kindergarten funding

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Full-day kindergarten funding has a chance

Apr 11, 2017

BY: CCNH-LFDA Highlights

As part of his budget proposal this year, Gov. Chris Sununu included funding for full-day kindergarten programs.

Right now New Hampshire funds all kindergarten programs as if they are half-day programs.  Gov. Sununu’s proposal would vary funding based on the number of English language learners and reduced and free lunch students in each district, but any district offering a full-day program would be eligible for increased kindergarten funding from the state.

When they received Sununu’s budget proposal, the House of Representatives stripped out funding for full-day kindergarten.  However, the House ultimately failed to pass a budget bill, so now the Senate will consider full-day kindergarten funding as they draft a budget.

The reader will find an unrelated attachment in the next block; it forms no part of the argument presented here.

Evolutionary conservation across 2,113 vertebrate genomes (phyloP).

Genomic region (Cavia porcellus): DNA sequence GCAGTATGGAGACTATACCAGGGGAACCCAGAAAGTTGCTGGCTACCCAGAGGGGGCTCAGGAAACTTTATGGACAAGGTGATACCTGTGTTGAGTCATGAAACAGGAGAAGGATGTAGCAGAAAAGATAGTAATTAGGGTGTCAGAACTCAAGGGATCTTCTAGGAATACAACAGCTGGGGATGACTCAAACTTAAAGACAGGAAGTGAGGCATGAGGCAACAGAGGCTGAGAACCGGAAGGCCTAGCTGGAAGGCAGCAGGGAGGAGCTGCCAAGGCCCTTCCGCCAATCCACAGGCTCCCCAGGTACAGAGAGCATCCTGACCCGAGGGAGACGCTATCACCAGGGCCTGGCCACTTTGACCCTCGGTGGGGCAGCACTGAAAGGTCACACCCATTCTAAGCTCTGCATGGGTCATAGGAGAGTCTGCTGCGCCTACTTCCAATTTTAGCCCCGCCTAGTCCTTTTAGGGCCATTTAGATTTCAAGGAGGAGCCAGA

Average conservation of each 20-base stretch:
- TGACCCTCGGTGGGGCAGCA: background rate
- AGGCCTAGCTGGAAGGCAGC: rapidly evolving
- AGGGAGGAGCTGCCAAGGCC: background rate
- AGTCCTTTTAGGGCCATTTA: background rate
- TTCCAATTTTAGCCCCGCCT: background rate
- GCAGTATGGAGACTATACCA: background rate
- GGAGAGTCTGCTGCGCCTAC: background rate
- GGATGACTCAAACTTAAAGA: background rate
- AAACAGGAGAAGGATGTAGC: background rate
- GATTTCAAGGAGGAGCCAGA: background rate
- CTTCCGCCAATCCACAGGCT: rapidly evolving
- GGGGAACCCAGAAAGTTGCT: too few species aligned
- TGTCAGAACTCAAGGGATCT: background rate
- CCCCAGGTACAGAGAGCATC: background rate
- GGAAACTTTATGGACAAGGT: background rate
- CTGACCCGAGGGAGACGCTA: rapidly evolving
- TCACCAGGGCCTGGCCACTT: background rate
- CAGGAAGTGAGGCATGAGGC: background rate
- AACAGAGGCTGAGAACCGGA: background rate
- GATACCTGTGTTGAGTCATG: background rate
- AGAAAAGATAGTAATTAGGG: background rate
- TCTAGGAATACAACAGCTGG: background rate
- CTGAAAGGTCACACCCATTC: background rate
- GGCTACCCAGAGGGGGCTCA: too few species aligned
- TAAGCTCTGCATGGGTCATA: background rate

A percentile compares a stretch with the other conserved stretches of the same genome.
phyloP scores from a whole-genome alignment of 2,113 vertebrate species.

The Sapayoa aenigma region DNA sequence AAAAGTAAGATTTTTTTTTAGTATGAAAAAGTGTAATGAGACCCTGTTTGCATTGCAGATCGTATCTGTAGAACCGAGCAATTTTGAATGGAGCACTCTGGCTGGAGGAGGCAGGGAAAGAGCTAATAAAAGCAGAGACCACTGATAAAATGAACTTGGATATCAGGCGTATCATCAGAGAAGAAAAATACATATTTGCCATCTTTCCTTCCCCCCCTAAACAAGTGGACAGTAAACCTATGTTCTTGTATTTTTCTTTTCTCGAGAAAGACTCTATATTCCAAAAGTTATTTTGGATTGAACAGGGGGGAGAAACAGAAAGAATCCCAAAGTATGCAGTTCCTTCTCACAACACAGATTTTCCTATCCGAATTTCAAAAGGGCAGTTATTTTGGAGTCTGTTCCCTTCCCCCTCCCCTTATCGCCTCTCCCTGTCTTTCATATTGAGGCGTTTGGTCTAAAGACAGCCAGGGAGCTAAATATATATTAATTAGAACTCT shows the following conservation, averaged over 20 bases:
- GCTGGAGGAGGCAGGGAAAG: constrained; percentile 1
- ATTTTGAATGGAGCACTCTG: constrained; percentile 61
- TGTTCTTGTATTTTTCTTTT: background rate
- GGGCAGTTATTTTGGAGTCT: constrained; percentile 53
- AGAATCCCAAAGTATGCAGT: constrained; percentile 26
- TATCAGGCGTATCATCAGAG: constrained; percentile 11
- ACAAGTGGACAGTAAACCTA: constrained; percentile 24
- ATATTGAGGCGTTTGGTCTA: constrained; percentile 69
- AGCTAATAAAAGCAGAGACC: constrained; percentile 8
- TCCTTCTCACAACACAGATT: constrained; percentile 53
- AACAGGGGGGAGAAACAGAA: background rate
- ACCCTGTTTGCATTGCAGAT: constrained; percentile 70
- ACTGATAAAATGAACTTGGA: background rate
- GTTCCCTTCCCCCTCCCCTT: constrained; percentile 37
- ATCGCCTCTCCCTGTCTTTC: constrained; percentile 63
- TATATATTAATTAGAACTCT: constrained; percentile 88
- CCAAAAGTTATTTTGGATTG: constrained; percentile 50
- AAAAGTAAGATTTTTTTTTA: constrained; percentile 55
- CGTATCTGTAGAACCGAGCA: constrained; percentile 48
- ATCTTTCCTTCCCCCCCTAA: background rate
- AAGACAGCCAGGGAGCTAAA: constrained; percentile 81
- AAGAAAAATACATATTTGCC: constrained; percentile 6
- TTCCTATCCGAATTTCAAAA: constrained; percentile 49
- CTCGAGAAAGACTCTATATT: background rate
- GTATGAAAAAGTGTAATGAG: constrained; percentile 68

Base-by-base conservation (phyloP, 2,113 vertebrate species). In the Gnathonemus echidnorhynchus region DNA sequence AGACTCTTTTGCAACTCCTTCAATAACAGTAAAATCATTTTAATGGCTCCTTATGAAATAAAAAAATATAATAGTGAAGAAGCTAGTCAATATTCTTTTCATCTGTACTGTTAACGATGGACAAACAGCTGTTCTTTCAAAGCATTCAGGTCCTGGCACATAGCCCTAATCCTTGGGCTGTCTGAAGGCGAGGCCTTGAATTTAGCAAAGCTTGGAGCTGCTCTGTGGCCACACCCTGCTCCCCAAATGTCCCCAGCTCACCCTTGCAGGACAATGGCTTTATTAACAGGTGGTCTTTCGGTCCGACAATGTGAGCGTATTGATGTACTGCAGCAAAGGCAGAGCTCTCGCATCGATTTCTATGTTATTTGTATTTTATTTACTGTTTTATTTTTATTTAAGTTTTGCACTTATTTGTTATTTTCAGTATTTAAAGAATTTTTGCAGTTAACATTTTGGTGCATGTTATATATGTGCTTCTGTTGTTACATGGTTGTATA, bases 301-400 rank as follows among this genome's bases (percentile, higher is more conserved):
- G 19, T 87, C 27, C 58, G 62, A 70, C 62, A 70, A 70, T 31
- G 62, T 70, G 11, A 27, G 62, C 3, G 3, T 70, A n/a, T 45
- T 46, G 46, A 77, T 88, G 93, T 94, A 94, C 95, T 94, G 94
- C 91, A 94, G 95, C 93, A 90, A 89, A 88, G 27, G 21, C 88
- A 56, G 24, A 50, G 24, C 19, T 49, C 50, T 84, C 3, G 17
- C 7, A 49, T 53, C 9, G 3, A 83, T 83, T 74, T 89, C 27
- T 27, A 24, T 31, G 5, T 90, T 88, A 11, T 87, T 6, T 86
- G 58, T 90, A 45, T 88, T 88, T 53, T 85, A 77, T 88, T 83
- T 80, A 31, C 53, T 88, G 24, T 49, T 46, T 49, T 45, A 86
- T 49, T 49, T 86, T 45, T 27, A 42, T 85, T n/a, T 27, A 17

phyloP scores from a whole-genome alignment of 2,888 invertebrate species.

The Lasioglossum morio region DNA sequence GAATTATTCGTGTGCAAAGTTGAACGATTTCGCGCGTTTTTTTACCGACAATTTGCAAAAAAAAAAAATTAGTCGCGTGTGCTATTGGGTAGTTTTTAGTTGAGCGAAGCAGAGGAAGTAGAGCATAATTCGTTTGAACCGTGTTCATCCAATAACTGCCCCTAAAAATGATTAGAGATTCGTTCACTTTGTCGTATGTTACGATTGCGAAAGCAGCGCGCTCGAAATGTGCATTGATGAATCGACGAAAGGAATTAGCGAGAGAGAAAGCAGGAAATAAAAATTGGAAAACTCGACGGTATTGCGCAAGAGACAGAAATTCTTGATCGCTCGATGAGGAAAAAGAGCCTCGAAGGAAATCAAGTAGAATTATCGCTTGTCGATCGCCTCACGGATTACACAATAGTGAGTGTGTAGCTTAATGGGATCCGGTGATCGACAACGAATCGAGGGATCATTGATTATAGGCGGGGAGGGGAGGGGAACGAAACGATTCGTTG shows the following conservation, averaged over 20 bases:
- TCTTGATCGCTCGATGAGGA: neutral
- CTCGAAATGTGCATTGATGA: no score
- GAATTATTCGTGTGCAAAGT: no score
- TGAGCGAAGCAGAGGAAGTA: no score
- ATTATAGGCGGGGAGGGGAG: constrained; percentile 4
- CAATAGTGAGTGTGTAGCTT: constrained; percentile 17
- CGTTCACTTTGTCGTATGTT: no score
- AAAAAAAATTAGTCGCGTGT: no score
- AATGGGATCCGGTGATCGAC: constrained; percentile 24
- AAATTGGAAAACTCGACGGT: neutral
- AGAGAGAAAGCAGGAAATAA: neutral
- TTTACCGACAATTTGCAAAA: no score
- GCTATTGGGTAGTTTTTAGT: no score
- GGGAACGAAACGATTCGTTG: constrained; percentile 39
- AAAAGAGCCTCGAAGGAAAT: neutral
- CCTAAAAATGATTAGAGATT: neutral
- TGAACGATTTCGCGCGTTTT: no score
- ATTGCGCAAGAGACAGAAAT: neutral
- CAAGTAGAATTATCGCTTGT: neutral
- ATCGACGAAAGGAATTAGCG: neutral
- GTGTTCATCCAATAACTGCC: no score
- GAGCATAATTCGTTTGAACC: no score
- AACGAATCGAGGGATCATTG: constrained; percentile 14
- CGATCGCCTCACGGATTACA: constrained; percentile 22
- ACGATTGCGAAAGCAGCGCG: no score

The Senate is likely to include the funding because they already passed a stand-alone bill that increases kindergarten funding. 

Once the Senate passes a budget bill, the House will get a chance to negotiate a final version with Senators.

Will full-day kindergarten funding make the final cut?  It certainly has a chance.

Supporters of full-day kindergarten funding point to research that shows that students in full-day kindergarten programs perform better throughout their school years.  Supporters argue that the state should not penalize districts offering full-day kindergarten by forcing their local taxpayers to pay more for the programs.

Opponents of full-day kindergarten funding argue that half-day kindergarten programs are more than adequate to prepare students.  A lack of extra state funding has also not stopped many districts from adding full-day programs.

When we asked our community about full-day kindergarten funding in January, about three-fifths of commenters opposed full-day funding.  Click here to read our report. 

Do you think New Hampshire should fund full-day kindergarten programs?  Share your comments below.


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